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What is Traction Control?

By Autolist Staff | February 8, 2019

Traction control is a computer-controlled system on your vehicle that monitors wheel slippage. If it detects one wheel is spinning faster than the others, the system will automatically apply the ABS to that wheel or it will cut engine power to that wheel. Unlike electronic stability control, automakers aren't required by law to include traction control in their vehicles, though most do on nearly all models they sell.

What Is Traction Control?

If you've ever felt your vehicle slide while it's going around a corner or noticed your tires spinning under throttle from a full stop, you've experienced a loss of traction. It's a common phenomenon in nearly any type of vehicle in inclement weather (snow, sleet, rain and ice) or on surfaces like loose gravel or mud.

Many modern vehicles are equipped with traction control to restore traction in these conditions. Its purpose is to give vehicles traction on roads or low-friction surfaces where the tires may have trouble finding a grip.

For example, when a vehicle without traction control tries to move from a dead stop on a slippery surface such as a snowy road, loose gravel or ice, its tires may spin. This keeps the vehicle from moving forward. Or if the vehicle is in motion, wheel slip can create a dangerous slide or loss of control.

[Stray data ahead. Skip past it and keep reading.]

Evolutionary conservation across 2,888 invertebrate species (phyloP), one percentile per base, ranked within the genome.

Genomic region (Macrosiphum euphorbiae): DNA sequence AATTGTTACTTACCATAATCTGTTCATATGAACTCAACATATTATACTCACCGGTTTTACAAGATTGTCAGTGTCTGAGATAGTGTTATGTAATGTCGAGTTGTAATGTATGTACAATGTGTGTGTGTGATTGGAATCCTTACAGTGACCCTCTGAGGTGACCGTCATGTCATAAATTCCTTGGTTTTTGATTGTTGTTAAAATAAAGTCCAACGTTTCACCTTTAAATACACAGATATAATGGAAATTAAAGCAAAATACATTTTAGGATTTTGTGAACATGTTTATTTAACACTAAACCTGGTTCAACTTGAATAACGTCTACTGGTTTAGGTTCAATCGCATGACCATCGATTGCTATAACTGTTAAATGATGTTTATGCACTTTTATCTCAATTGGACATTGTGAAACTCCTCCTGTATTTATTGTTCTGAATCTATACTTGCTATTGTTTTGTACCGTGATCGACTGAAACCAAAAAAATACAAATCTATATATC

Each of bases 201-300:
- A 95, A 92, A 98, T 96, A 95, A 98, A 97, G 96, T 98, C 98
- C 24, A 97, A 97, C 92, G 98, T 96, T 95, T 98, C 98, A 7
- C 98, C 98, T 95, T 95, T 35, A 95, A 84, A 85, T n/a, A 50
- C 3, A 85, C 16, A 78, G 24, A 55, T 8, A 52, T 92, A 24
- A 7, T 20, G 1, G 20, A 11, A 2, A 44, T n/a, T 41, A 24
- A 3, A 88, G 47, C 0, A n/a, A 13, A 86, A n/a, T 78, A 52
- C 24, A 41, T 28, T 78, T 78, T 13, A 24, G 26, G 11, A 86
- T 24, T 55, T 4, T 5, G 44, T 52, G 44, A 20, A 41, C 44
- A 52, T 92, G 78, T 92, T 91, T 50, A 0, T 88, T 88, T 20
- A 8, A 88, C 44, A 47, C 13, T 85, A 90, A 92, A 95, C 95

A traction control system monitors if any wheel is spinning faster the others; if so, the system will either use that wheel's ABS to prevent slippage or it will cut the engine's power to that wheel.

The important thing to remember is that traction control cannot create traction when there is none to begin with, such as on a sheet of ice.

How Does Traction Control Work?

Traction control is different than all-wheel-drive or four-wheel-drive systems, which change which wheels it sends drive power to.

Traction control functions a lot more like anti-lock braking systems. In such a system, the vehicle is equipped with wheel speed sensors that send information to an electronic control unit, which then instructs a hydraulic modulator to pump the brakes. The ECU keeps tabs on how the wheels are spinning and if it detects one spinning faster than the others, it activates the hydraulic modulator to pump the brakes to reduce the spinning. In some traction control systems, the ECU also reduces engine power to these wheels, which is likely causing the spinning in the first place. When the wheel regains traction, the ECU continues to monitor wheel rotation compared to the other wheels.

When Is Traction Control Helpful?

Wet, icy, snowy, uneven, loose or soft surfaces are difficult for many vehicles to navigate because there is a low amount of friction between the surface and the tires. Traction control systems prevent vehicles' wheels from slipping in conditions in which they might otherwise spin out.

For example, a vehicle attempting to start from a dead stop on a steep gravel road may spin its tires relentlessly without traction control. But such a system would limit the spinning of the wheels without traction and allow the wheels with traction to move the vehicle.